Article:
Four years ago this month, 12-year-old Adarius Jenkins drowned in a pond on Johns Island. As a result of that tragic accident, one of his cousins made a vow.

“I promised myself that my family was going to learn to swim,” says Latoyya Jones, now 40, of James Island.

She started with her kids. But the task was easier said than done for Latoyya herself. Her breakthrough came when she decided to join a training group called Tri It For Life in March, to prepare for the second annual She Tris triathlon at The I’On Club in Mount Pleasant.

“Twelve weeks ago I couldn’t swim,” she said after finishing Saturday’s triathlon. “It (swimming) was hard. I was scared and I still am scared. Every Tuesday, we had practice and I’d be a hot mess.”

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Lattoya Jones was congratulated by her sister, Shavon, after completing the She Tris triathlon at The I'On Club on Saturday. David Quick/Staff

But Latoyya made it. After competing the 200-yard swim on Saturday, she put her head in her hands and cried, looked over at her children, sister and mother, and gathered herself to get out of the pool.

Latoyya credited her mentors, Lisa Ashley and Sarah Ramsey, for their patient encouragement and coaching, especially during a mock triathlon a month ago.

“This journey has been such a blessing to me and my family. If it weren't for Lisa and Sarah, I'd still be afraid of what I just accomplished.”

One triathlon, 225 stories

Latoyya’s story is one of dozens about women overcoming obstacles to participate in a triathlon. The key word is 'participate' instead of 'compete.'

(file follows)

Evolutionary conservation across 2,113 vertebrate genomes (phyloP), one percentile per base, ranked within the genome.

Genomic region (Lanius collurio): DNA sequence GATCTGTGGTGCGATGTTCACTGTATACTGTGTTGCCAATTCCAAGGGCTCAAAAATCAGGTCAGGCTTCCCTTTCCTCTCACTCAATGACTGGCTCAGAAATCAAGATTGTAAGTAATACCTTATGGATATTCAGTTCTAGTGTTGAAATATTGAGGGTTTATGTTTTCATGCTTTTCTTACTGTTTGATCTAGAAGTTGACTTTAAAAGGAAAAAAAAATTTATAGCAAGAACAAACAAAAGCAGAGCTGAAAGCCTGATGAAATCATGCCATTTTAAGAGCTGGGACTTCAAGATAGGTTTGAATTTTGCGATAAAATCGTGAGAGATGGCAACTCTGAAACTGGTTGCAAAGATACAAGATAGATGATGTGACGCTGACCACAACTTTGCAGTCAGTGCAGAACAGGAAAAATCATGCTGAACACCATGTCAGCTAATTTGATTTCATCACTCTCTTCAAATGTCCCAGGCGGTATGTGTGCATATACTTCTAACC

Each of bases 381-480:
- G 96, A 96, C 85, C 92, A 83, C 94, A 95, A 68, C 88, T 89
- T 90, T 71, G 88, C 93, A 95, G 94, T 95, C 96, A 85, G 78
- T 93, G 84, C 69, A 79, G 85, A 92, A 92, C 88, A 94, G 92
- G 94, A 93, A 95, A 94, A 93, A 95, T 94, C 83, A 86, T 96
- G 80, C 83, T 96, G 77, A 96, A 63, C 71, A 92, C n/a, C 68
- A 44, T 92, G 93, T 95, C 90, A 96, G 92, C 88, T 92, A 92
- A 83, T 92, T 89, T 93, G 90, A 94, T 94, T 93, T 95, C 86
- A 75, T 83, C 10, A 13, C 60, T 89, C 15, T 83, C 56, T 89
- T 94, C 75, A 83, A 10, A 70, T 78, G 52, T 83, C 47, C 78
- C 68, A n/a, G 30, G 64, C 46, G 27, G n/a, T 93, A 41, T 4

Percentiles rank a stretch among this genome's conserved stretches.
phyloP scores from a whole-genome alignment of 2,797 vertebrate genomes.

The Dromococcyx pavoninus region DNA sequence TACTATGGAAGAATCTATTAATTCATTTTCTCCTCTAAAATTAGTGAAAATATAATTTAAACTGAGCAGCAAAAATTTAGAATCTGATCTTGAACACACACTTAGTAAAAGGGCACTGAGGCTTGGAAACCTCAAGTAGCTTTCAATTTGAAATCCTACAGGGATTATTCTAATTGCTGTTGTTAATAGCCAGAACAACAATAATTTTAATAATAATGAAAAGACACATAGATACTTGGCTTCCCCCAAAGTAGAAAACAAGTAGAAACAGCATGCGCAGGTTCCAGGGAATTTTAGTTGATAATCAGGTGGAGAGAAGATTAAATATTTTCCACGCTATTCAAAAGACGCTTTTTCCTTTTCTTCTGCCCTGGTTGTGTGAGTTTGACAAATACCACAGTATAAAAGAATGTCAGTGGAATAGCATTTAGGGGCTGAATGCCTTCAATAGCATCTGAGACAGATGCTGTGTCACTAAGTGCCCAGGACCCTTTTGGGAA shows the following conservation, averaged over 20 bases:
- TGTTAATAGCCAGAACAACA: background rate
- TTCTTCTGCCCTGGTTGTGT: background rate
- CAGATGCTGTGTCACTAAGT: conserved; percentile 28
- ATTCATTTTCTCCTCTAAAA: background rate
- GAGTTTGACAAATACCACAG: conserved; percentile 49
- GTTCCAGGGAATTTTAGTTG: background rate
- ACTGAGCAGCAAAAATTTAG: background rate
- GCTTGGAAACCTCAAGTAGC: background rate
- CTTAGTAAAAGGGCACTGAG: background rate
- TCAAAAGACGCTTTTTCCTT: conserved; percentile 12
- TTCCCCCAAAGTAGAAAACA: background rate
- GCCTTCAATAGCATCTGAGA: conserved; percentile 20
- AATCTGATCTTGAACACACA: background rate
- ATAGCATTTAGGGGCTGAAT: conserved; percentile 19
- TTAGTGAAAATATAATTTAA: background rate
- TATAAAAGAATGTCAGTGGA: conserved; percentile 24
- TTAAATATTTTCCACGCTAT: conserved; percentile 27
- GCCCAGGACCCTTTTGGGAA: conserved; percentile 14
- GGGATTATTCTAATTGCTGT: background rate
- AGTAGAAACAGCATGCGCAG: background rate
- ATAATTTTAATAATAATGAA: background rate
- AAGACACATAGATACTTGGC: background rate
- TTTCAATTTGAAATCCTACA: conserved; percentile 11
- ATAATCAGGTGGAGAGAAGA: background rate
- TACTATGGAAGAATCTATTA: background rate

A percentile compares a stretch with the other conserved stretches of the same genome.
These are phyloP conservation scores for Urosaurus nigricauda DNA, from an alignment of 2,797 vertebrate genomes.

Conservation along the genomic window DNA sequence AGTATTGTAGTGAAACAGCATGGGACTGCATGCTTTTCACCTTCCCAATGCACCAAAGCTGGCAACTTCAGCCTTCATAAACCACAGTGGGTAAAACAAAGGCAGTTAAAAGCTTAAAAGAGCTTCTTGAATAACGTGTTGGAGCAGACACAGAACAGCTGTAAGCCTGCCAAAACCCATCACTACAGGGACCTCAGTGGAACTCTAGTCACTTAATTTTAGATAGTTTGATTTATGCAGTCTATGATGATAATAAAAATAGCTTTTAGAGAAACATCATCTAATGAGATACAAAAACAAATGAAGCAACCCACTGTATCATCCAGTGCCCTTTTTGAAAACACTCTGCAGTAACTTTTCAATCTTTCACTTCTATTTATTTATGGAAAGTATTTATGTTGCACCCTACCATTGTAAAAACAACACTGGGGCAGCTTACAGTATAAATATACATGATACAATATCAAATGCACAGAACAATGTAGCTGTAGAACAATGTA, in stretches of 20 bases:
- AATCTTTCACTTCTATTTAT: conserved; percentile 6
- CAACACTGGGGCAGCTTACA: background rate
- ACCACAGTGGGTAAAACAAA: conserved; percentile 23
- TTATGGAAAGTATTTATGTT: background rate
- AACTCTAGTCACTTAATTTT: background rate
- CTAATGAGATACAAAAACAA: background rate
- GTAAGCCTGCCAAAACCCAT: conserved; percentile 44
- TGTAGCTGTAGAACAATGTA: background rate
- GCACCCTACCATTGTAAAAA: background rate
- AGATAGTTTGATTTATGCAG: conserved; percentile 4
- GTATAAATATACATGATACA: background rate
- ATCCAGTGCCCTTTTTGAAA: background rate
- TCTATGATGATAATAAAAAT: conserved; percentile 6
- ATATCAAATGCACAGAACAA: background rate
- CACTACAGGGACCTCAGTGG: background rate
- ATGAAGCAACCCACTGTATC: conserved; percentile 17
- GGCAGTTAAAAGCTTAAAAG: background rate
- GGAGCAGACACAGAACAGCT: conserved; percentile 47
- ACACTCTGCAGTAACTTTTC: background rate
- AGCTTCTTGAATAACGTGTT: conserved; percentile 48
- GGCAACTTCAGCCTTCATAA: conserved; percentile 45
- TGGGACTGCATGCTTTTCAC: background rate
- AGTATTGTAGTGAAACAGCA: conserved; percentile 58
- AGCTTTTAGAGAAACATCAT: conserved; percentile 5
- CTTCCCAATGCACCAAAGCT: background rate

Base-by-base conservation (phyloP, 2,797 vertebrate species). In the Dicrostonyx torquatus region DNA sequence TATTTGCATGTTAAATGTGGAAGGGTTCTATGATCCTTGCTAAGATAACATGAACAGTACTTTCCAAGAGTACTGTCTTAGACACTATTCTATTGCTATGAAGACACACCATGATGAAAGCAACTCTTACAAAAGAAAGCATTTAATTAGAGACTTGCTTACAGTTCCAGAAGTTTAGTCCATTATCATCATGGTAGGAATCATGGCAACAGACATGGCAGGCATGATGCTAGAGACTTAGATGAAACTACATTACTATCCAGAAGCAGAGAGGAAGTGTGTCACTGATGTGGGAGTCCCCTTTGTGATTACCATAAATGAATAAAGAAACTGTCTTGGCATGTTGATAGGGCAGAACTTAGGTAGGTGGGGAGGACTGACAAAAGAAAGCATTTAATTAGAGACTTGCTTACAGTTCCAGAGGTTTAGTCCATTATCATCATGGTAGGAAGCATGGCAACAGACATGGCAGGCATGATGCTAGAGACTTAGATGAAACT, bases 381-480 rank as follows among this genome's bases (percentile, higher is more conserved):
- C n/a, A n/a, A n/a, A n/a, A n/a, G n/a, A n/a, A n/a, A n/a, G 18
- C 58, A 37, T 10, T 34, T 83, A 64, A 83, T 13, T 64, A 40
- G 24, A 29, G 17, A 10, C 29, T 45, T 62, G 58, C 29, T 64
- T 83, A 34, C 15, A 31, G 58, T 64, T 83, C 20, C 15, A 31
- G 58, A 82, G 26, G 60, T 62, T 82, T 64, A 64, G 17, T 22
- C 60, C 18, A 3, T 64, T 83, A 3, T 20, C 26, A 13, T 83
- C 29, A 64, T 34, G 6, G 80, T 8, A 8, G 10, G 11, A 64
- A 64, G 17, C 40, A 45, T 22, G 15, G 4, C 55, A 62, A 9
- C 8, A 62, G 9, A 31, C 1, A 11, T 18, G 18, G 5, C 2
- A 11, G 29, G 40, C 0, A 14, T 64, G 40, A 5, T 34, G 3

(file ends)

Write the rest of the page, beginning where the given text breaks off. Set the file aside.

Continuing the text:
Long-time local triathlete and coach Angi Klick founded She Tris because she recognized there was a void in the Charleston area. Women of all ages, sizes, athletic abilities and backgrounds needed an opportunity to try competing in triathlon.

The sport can be intimidating, in part due to the super-fit, highly competitive athletes, along with the expensive bikes. And it’s really unfortunate because swimming, biking and running are an ideal cardiovascular mix of activities, which spreads the burden on joints.

Last year, I missed covering the inaugural event because it was held on the same weekend as the Floppin’ Flounder 5K, Lowcountry Splash and Folly Beach Wahine Classic, the latter being an all-female surfing contest that has become an annual surfing highlight.

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Unlike many competitive triathlons where athletes are more serious, participants in the She Tris event often smiled while competing. David Quick/Staff

One noticeable difference in the She Tris that I noticed from other triathlons I’ve either covered or participated in is the atmosphere. There was more smiling, hugging, kissing and yes, some crying. It was warmer.

This year’s She Tris sold out in January.

What's next?

Klick, who may have been the most calm director I’ve ever witnessed on race day, wanted to organize another triathlon in the area, but the bureaucratic hurdles – which have been getting higher in Charleston in recent years – makes it difficult.

But Klick is organizing a new event, sans bike.

The inaugural She Tris Aquathon, featuring a 250-yard swim and a 5K run, will be 7:30 a.m. Oct. 14 at Carnes Crossroads in Summerville.

Contact David Quick at 843-937-5516. Follow him on Twitter @DavidQuick.